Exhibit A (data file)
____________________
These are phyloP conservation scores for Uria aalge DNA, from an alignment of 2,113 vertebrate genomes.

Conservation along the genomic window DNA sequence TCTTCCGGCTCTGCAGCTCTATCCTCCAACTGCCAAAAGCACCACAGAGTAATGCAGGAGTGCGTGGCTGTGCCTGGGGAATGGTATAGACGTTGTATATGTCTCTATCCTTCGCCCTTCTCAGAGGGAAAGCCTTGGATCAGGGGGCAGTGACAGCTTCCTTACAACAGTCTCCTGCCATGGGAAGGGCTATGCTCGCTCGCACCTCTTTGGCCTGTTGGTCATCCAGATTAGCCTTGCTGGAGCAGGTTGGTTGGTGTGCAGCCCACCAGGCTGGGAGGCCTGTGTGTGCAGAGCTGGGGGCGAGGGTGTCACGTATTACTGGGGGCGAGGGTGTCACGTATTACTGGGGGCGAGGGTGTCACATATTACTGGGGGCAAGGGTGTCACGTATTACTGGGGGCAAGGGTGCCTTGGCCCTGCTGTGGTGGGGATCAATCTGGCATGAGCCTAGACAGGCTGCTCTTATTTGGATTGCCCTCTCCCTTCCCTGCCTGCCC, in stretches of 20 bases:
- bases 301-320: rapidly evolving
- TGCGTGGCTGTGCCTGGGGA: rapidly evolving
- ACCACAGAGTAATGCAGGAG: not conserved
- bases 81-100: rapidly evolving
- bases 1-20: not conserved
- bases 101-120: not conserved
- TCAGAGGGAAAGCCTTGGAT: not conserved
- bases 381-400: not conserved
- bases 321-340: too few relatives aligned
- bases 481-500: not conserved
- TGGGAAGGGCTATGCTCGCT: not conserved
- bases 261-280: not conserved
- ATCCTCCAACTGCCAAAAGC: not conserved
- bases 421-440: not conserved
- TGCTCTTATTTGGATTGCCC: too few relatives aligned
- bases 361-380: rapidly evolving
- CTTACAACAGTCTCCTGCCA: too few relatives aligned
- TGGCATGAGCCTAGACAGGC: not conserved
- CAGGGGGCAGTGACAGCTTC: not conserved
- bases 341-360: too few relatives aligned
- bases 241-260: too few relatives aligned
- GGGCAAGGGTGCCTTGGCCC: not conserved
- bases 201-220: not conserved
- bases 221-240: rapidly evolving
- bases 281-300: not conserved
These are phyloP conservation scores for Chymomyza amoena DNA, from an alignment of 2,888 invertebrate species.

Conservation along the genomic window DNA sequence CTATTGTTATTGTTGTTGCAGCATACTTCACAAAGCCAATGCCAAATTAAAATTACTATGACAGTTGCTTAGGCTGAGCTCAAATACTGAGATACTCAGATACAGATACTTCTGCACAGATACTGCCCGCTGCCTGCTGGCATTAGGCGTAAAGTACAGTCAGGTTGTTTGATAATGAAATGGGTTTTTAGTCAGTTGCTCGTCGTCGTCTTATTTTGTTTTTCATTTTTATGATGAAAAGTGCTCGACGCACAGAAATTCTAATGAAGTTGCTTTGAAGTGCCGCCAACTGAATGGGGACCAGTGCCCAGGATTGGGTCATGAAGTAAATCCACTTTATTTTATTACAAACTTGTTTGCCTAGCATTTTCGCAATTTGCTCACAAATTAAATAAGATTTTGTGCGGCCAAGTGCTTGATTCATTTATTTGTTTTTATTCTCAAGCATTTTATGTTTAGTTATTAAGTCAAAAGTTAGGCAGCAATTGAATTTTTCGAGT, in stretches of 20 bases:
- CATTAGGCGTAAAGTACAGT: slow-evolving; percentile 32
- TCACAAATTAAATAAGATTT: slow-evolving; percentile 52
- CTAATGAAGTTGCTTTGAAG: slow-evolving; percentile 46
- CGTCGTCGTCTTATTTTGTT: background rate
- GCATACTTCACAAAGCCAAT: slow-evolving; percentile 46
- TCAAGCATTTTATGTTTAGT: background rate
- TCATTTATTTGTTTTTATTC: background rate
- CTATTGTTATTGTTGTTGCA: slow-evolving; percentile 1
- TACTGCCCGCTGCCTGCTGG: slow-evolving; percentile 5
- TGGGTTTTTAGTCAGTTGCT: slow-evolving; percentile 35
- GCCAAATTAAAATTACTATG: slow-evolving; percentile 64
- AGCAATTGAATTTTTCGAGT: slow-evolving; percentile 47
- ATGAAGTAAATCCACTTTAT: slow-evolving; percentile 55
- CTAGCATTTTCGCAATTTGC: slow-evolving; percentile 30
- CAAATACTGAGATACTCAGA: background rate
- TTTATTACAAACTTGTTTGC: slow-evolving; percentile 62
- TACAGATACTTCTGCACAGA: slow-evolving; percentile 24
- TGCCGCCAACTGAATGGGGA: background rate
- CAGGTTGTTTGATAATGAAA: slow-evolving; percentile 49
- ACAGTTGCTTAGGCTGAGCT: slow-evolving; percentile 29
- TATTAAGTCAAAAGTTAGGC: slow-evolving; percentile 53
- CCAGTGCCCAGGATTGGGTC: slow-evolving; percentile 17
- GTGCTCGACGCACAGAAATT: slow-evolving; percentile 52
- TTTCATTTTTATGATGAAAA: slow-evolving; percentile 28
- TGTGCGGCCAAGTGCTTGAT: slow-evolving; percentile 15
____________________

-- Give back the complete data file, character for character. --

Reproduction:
These are phyloP conservation scores for Uria aalge DNA, from an alignment of 2,113 vertebrate genomes.

Conservation along the genomic window DNA sequence TCTTCCGGCTCTGCAGCTCTATCCTCCAACTGCCAAAAGCACCACAGAGTAATGCAGGAGTGCGTGGCTGTGCCTGGGGAATGGTATAGACGTTGTATATGTCTCTATCCTTCGCCCTTCTCAGAGGGAAAGCCTTGGATCAGGGGGCAGTGACAGCTTCCTTACAACAGTCTCCTGCCATGGGAAGGGCTATGCTCGCTCGCACCTCTTTGGCCTGTTGGTCATCCAGATTAGCCTTGCTGGAGCAGGTTGGTTGGTGTGCAGCCCACCAGGCTGGGAGGCCTGTGTGTGCAGAGCTGGGGGCGAGGGTGTCACGTATTACTGGGGGCGAGGGTGTCACGTATTACTGGGGGCGAGGGTGTCACATATTACTGGGGGCAAGGGTGTCACGTATTACTGGGGGCAAGGGTGCCTTGGCCCTGCTGTGGTGGGGATCAATCTGGCATGAGCCTAGACAGGCTGCTCTTATTTGGATTGCCCTCTCCCTTCCCTGCCTGCCC, in stretches of 20 bases:
- bases 301-320: rapidly evolving
- TGCGTGGCTGTGCCTGGGGA: rapidly evolving
- ACCACAGAGTAATGCAGGAG: not conserved
- bases 81-100: rapidly evolving
- bases 1-20: not conserved
- bases 101-120: not conserved
- TCAGAGGGAAAGCCTTGGAT: not conserved
- bases 381-400: not conserved
- bases 321-340: too few relatives aligned
- bases 481-500: not conserved
- TGGGAAGGGCTATGCTCGCT: not conserved
- bases 261-280: not conserved
- ATCCTCCAACTGCCAAAAGC: not conserved
- bases 421-440: not conserved
- TGCTCTTATTTGGATTGCCC: too few relatives aligned
- bases 361-380: rapidly evolving
- CTTACAACAGTCTCCTGCCA: too few relatives aligned
- TGGCATGAGCCTAGACAGGC: not conserved
- CAGGGGGCAGTGACAGCTTC: not conserved
- bases 341-360: too few relatives aligned
- bases 241-260: too few relatives aligned
- GGGCAAGGGTGCCTTGGCCC: not conserved
- bases 201-220: not conserved
- bases 221-240: rapidly evolving
- bases 281-300: not conserved
These are phyloP conservation scores for Chymomyza amoena DNA, from an alignment of 2,888 invertebrate species.

Conservation along the genomic window DNA sequence CTATTGTTATTGTTGTTGCAGCATACTTCACAAAGCCAATGCCAAATTAAAATTACTATGACAGTTGCTTAGGCTGAGCTCAAATACTGAGATACTCAGATACAGATACTTCTGCACAGATACTGCCCGCTGCCTGCTGGCATTAGGCGTAAAGTACAGTCAGGTTGTTTGATAATGAAATGGGTTTTTAGTCAGTTGCTCGTCGTCGTCTTATTTTGTTTTTCATTTTTATGATGAAAAGTGCTCGACGCACAGAAATTCTAATGAAGTTGCTTTGAAGTGCCGCCAACTGAATGGGGACCAGTGCCCAGGATTGGGTCATGAAGTAAATCCACTTTATTTTATTACAAACTTGTTTGCCTAGCATTTTCGCAATTTGCTCACAAATTAAATAAGATTTTGTGCGGCCAAGTGCTTGATTCATTTATTTGTTTTTATTCTCAAGCATTTTATGTTTAGTTATTAAGTCAAAAGTTAGGCAGCAATTGAATTTTTCGAGT, in stretches of 20 bases:
- CATTAGGCGTAAAGTACAGT: slow-evolving; percentile 32
- TCACAAATTAAATAAGATTT: slow-evolving; percentile 52
- CTAATGAAGTTGCTTTGAAG: slow-evolving; percentile 46
- CGTCGTCGTCTTATTTTGTT: background rate
- GCATACTTCACAAAGCCAAT: slow-evolving; percentile 46
- TCAAGCATTTTATGTTTAGT: background rate
- TCATTTATTTGTTTTTATTC: background rate
- CTATTGTTATTGTTGTTGCA: slow-evolving; percentile 1
- TACTGCCCGCTGCCTGCTGG: slow-evolving; percentile 5
- TGGGTTTTTAGTCAGTTGCT: slow-evolving; percentile 35
- GCCAAATTAAAATTACTATG: slow-evolving; percentile 64
- AGCAATTGAATTTTTCGAGT: slow-evolving; percentile 47
- ATGAAGTAAATCCACTTTAT: slow-evolving; percentile 55
- CTAGCATTTTCGCAATTTGC: slow-evolving; percentile 30
- CAAATACTGAGATACTCAGA: background rate
- TTTATTACAAACTTGTTTGC: slow-evolving; percentile 62
- TACAGATACTTCTGCACAGA: slow-evolving; percentile 24
- TGCCGCCAACTGAATGGGGA: background rate
- CAGGTTGTTTGATAATGAAA: slow-evolving; percentile 49
- ACAGTTGCTTAGGCTGAGCT: slow-evolving; percentile 29
- TATTAAGTCAAAAGTTAGGC: slow-evolving; percentile 53
- CCAGTGCCCAGGATTGGGTC: slow-evolving; percentile 17
- GTGCTCGACGCACAGAAATT: slow-evolving; percentile 52
- TTTCATTTTTATGATGAAAA: slow-evolving; percentile 28
- TGTGCGGCCAAGTGCTTGAT: slow-evolving; percentile 15